Some companies have fought the onslaught of government but it seems to be a losing battle. Take the example of Wal-Mart and Microsoft, again quoting from Jonah Goldberg’s Liberal Fascism. “For years both Wal-Mart and Microsoft boasted that they had no interest in Washington. Microsoft’s chief, Bill Gates…had one lonely lobbyist hanging around the nation’s capital. Gates changed his mind when the government nearly destroyed his company. The Senate Judiciary Committee invited him to Washington, D.C., to atone for his success, and the senators, in the words of the New York Times, ‘took a kind of giddy delight in making the wealthiest man in America squirm in his seat.’ In response, Gates hired an army of consultants, lobbyists, and lawyers to fight off the government. In the 2000 presidential election, Wal-Mart ranked 771st in direct contributions to federal politicians. In the intervening years, unions and regulators began to drool over the enormous target the mega-retailer had become. In 2004 Wal-Mart ranked as the single largest corporate politcal action committee.” (p. 303-304)

Corporatism, A Word You’ll Be Hearing More Often

Hillary Clinton, a high-profile member of Barack Obama’s new cabinet, has long been a fan of corporatist fusion of big government and big business. In her book, It Takes A Village, she states her belief that “socially minded corporate philosophies are the avenue to future prosperity and social stability.” Clinton further lauds the fact that “a number of our most powerful telecommunications and computer companies have joined forces with the government.”

I have long thought that the left’s stance regarding business was to have government regulate it to within a inch of its life. And while that is often the effect, I now see that they don’t want to kill business, they want to harness it for their own political purposes. And with liberal Democrats controlling both the executive and legislative branches of the federal government now, we can all, unfortunately, look forward to a lot more of the kind of socialism inherent in corporatism.

What is Fascism?

(Note: This is the next in my series of articles inspired by Jonah Goldberg’s book, Liberal Fascism: The Secret History of the American Left, From Mussolini to the Politics of Meaning. Click here to see my review of Liberal Fascism)

The most notable examples of fascism are Hitler’s Nazi Germany and Mussolini’s Italy during the same era. Most people think fascism was defeated during World Ward II and scarcely exists in the world today. But according to Jonah Goldberg in his book Liberal Fascism, fascism is alive an well today and is in fact thriving in one of America’s major political movements.

Fascism Difficult to Define
The first step in demonstrating that fascist policies are thriving in America is to define fascism, a harder step than you might think. Most people tend to equate fascism with Hitler and Nazi Germany, and consequently equate fascism with evil, racist, barbaric, capable of executing the Holocaust, and bent on World domination. Most people, even politicians and pundits, put little further thought into it. But fascism was fascism long before the Holocaust, and though Hitler’s Nazi Germany may have been all of those evil things, such a simplistic definition of fascism prevents us from fully examining its rise and from preventing its future domination of the political landscape.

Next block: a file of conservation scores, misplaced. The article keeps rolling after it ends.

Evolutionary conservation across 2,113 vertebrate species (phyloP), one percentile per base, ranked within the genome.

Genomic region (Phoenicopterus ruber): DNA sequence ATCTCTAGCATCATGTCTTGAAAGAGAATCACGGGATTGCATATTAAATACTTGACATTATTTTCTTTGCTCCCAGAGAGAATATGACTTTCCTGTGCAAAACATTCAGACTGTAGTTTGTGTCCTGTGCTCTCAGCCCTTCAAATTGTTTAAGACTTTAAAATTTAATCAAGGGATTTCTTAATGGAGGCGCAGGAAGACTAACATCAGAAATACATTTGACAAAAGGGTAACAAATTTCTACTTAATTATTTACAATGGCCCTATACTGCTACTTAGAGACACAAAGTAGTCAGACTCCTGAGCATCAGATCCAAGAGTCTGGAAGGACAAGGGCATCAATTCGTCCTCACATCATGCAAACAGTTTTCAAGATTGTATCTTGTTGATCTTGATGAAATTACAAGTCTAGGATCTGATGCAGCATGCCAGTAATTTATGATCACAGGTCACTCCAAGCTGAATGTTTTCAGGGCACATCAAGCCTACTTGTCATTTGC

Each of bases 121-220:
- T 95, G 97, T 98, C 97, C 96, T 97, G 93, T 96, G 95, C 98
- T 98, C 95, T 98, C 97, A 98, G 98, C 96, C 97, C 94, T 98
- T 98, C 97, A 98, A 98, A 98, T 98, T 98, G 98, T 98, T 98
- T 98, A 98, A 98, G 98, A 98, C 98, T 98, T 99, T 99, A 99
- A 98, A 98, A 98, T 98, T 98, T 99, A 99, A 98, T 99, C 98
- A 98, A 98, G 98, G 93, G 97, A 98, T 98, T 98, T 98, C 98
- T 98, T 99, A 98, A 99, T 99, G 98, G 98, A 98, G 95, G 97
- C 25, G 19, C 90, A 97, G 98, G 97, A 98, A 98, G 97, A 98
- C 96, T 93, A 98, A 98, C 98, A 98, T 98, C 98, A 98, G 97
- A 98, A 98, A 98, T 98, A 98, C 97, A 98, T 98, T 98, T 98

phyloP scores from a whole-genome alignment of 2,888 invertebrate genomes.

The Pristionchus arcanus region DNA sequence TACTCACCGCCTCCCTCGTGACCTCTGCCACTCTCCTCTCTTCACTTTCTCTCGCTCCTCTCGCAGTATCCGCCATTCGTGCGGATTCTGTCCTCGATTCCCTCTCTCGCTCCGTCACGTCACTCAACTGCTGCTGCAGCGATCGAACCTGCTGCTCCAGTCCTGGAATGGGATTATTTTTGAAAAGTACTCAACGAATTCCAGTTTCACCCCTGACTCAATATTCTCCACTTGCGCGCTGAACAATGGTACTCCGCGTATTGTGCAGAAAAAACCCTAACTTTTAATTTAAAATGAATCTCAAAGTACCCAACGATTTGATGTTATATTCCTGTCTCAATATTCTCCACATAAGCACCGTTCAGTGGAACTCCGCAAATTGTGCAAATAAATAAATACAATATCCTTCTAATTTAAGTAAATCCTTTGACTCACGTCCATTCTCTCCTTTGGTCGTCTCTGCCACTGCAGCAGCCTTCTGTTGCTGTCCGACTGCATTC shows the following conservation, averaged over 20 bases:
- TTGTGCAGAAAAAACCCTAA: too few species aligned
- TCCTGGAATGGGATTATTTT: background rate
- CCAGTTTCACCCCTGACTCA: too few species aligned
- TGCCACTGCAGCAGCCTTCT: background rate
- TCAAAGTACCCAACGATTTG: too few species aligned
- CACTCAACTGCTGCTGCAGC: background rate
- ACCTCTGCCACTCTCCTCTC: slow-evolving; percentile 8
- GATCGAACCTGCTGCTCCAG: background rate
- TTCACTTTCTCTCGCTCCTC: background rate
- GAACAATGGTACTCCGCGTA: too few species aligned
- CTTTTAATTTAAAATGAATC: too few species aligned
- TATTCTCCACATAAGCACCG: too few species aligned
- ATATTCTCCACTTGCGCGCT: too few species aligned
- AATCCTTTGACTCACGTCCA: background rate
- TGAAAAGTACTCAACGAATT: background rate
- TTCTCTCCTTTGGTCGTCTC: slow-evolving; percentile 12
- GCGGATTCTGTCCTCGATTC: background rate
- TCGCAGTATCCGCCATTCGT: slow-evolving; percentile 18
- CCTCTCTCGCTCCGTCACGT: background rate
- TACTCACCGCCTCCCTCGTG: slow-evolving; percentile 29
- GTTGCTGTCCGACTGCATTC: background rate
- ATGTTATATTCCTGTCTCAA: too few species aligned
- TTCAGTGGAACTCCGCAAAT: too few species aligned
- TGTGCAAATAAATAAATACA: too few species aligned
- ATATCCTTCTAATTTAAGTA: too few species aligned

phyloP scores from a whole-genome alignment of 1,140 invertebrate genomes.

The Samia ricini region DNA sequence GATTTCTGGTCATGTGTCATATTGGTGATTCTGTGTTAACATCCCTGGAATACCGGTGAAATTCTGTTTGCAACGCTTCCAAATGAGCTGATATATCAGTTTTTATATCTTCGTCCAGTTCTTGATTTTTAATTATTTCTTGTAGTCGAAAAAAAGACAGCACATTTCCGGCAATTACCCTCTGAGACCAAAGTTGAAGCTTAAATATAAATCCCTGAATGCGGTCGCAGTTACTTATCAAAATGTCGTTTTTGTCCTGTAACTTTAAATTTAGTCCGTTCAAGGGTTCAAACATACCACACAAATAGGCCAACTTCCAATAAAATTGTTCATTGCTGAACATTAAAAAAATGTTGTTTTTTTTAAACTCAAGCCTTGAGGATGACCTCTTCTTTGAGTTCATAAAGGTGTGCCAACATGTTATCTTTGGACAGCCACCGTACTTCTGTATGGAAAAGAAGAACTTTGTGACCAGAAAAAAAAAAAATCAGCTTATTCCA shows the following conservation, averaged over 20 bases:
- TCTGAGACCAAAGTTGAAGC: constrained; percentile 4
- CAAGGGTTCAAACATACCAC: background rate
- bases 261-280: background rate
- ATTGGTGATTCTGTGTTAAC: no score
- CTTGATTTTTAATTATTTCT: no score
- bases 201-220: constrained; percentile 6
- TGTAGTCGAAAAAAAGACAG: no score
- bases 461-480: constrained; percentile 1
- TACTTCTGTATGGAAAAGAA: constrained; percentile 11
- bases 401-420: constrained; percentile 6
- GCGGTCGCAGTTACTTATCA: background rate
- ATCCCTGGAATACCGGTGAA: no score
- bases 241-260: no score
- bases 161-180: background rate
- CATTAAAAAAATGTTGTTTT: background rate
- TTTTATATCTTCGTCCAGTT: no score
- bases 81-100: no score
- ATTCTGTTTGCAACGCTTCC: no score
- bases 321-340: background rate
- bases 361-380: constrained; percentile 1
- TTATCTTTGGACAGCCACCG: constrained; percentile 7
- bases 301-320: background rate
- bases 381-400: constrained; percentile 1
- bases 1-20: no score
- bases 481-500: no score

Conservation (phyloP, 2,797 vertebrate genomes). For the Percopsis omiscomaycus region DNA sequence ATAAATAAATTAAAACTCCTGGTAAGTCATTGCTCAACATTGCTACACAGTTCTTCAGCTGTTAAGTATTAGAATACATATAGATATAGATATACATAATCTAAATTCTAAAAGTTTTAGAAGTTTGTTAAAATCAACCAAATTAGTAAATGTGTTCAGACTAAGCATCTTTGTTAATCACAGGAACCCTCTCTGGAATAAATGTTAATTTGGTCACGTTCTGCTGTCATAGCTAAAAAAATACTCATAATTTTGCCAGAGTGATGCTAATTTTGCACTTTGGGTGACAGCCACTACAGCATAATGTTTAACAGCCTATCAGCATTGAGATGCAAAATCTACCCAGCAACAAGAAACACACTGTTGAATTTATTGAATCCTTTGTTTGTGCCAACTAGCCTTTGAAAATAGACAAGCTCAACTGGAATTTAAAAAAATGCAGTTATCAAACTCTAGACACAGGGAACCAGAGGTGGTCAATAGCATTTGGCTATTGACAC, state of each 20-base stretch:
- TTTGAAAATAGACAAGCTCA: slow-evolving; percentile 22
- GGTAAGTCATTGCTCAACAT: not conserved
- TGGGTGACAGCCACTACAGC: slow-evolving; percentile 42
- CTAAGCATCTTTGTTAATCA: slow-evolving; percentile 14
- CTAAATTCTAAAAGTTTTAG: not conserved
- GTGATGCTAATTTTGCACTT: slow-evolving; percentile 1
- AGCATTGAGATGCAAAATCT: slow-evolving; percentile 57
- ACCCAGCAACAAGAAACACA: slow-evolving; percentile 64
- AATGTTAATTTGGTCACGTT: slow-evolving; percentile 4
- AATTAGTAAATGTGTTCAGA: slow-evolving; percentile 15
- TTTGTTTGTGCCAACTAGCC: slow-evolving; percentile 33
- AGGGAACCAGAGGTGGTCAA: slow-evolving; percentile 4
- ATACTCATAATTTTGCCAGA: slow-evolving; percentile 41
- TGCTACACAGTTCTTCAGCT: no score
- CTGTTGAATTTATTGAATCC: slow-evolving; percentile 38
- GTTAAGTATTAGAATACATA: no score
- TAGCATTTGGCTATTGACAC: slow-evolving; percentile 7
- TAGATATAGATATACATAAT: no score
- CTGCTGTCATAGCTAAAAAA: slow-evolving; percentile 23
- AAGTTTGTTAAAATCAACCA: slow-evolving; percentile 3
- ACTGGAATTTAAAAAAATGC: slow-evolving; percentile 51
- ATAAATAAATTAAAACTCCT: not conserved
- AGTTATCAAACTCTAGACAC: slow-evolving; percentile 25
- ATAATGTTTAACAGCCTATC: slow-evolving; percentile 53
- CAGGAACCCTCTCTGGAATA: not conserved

George Orwell noted in his 1946 essay, Politics and the English Language, “The word fascism has now no meaning except so far as it signifies ‘something not desirable.'” Stanley G.Payne, considered by many to be the leading living scholar of fascism, wrote in 1995, “fascism remains probably the vaguest of the major political terms.”

Fascism Dubbed Right-Wing by the Far Left
Fascism is only right-wing in the sense that it is right of far left socialism and communism. Jonah Goldberg says, “From the beginning, fascism was dubbed as right-wing not because it necessarily was right-wing but because the communist left thought this was the best way to punish apostasy.” You see, Nazism and Fascism was right-wing socialism, but still socialism. Goldberg further states, “What I am mainly trying to do is to dismantle the granitelike assumption in our political culture that American conservatism is an offshoot or cousin of fascism…Many of the ideas and impulses that inform what we call liberalism come to us through an intellectual tradition [progressivism] that led directly to fascism.”

Italian Fascism Strikingly Similar to Modern Liberalism
Mussolini was a life-long socialist. His first job was as an editor of a socialist newspaper called “Avanti” (Forward). Said Mussolini, “I am and always will be a socialist.” During his execution at the hands of a band of communists, Mussolini’s mistress allegedly dove in front of her lover and shouted “Long live Mussolini! Long live Socialism!” Here are some highlights from Mussolini’s Fascist party platform (notice how objectively left-wing these points are):

  • Expropriating land from owners and giving them to farmers’ cooperatives.
  • The obligation of the state to build “rigidly secular” schools.
  • “A large progressive tax on capital that would amount to a one-time partial expropriation of all riches.”
  • “The seizure of all goods belonging to religious congregations.”
  • The “sequestration of 85% of all war profits” by the government.
  • The nationalization of all arms and explosives industries.

Hitler Was No Conservative
“To suggest that Hitler was a conservative in any sense related to American conservatism is lunacy. American conservatives seek to preserve both traditional values and the classical liberal creed [personal freedom or today’s libertarianism] enshrined in the Constitution. American conservatism straddles these two distinct but overlapping libertarian and traditionalist strains, whereas Hitler despised both.” Here are some of the tenets of Hitler’s Nazi party (again, very left-wing socialist in nature):